BY: Todd Horwitz, Host & Senior Contributing Analyst
PUBLISHED: June 4, 2015
Market Grid Locked in AnticipationBubba comments that the equity markets are in congestion and he maintains that they are waiting for Friday’s jobs numbers. He thinks that no matter what happens with the number that it should have no effect on the economy. He notes that participation rates are still the lowest since the mid 1970’s after the Vietnam War. He believes that the Fed is the wizard behind the curtain.
Bubba comments that he wants to talk about his Tuesday interview on CNBC Asia with Adam and Pauline. He comments on the debt talks within the ECU and why he thinks that Germany will probably negotiate. He feels that Greece is not a viable economy but that it may be easier to deal with them rather than to break them off from the ECU. Bubba tells Pauline that we are not creating any growth.
Michael Hainsworth from BNN comments on the great numbers in U.S. auto sales he says that has been ten years since the U.S. sold this many cars. He asks Bubba based on the numbers would he buy U.S. auto stocks. Michael asks Bubba about Tesla and the current price. Bubba believes that Tesla is not a straight auto manufacture, he believes it is more of a tech company and until they can show a profit he is not interested.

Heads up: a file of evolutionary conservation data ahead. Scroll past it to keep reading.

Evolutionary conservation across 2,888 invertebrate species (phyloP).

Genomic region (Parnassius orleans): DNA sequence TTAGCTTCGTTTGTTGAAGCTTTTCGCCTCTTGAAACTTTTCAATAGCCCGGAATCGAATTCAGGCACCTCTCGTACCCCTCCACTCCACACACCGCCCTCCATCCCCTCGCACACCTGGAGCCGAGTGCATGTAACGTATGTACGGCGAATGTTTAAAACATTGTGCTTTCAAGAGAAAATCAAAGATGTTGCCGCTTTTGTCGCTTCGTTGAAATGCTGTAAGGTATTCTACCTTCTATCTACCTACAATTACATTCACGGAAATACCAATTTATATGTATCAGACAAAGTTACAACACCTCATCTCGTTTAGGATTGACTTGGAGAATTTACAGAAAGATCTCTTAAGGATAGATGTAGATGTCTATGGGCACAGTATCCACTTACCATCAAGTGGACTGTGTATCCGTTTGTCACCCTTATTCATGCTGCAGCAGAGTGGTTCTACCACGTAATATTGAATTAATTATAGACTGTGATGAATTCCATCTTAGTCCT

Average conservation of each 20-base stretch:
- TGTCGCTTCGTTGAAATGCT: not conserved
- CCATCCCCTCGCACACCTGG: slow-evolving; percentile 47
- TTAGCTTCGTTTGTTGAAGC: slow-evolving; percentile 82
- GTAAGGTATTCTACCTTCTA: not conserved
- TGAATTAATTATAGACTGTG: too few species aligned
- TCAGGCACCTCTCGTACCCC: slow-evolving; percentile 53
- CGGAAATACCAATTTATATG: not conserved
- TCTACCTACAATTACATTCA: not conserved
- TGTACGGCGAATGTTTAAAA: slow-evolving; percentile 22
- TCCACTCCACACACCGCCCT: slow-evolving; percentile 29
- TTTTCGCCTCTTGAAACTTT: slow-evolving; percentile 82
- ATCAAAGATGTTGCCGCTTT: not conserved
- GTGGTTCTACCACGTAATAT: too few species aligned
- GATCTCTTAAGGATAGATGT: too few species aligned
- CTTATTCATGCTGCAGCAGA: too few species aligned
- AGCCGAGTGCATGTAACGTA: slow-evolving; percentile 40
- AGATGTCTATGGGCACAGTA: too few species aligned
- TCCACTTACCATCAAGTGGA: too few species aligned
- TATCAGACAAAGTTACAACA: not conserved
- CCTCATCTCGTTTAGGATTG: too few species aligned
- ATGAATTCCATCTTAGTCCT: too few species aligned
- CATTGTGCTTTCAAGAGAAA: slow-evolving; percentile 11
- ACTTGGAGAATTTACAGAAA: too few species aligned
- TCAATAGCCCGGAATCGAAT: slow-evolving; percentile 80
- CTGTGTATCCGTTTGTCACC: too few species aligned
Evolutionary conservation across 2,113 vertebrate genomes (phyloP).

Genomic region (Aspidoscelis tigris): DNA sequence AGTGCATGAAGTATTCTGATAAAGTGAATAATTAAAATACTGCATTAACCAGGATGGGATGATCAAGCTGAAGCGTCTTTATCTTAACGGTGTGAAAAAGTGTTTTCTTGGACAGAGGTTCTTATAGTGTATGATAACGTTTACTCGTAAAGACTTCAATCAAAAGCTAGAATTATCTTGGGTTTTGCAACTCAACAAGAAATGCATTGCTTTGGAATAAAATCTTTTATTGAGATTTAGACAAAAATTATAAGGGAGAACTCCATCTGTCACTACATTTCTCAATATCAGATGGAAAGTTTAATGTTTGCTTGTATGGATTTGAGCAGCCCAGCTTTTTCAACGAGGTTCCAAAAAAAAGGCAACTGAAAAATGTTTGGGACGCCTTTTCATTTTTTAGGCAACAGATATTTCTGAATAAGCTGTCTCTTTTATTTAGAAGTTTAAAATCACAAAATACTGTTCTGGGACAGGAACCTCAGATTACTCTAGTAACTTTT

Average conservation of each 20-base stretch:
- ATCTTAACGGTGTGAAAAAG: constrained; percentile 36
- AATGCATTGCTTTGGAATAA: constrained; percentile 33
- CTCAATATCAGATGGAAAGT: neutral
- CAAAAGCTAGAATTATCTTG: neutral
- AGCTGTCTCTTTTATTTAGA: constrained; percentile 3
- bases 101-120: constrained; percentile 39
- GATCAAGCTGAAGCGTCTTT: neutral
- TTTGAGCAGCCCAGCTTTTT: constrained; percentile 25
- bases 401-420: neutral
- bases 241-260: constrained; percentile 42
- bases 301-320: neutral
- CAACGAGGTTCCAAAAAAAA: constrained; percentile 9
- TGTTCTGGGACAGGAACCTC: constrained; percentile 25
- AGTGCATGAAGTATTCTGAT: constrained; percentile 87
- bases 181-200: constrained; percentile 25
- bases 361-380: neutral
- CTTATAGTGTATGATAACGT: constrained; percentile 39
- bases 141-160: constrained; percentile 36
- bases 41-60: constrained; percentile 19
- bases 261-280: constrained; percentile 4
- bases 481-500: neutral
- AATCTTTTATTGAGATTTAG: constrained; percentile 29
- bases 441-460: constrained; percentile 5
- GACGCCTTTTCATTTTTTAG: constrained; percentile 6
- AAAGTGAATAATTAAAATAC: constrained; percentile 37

Bill Whittle talks about the loss of America’s crown jewel the inner city. Bill talks about the economic and cultural shifts that have crippled Americas inner cities, and poses questions to his guests. Bill and his guests lament the economic change of the inner cities and how that has disrupted the social structure of cities. They discuss how education must be changed if American cities are every to rise to the top again.
About Mike Hainsworth
In addition to hosting some of BNN’s top rated programs, viewers may also recognize Michael Hainsworth for his work distilling the day’s financial news on local CTV newscasts across the country and for CTV News Channel.
About Bill Whittle
Bill Whittle is a writer, film director, TV editor and instrument-rated pilot. Son of a hotel manager, he was born in New York City in 1959, and grew up in Bermuda and Miami. At age 5, he saw the USAF Thunderbirds and for the next twelve years studied physics, aerodynamics and military history in preparation for a career as a fighter pilot and astronaut. He became the nation’s youngest planetarium lecturer (and began his public speaking career) when he joined the staff of the Miami Space Transit Planetarium at age 13.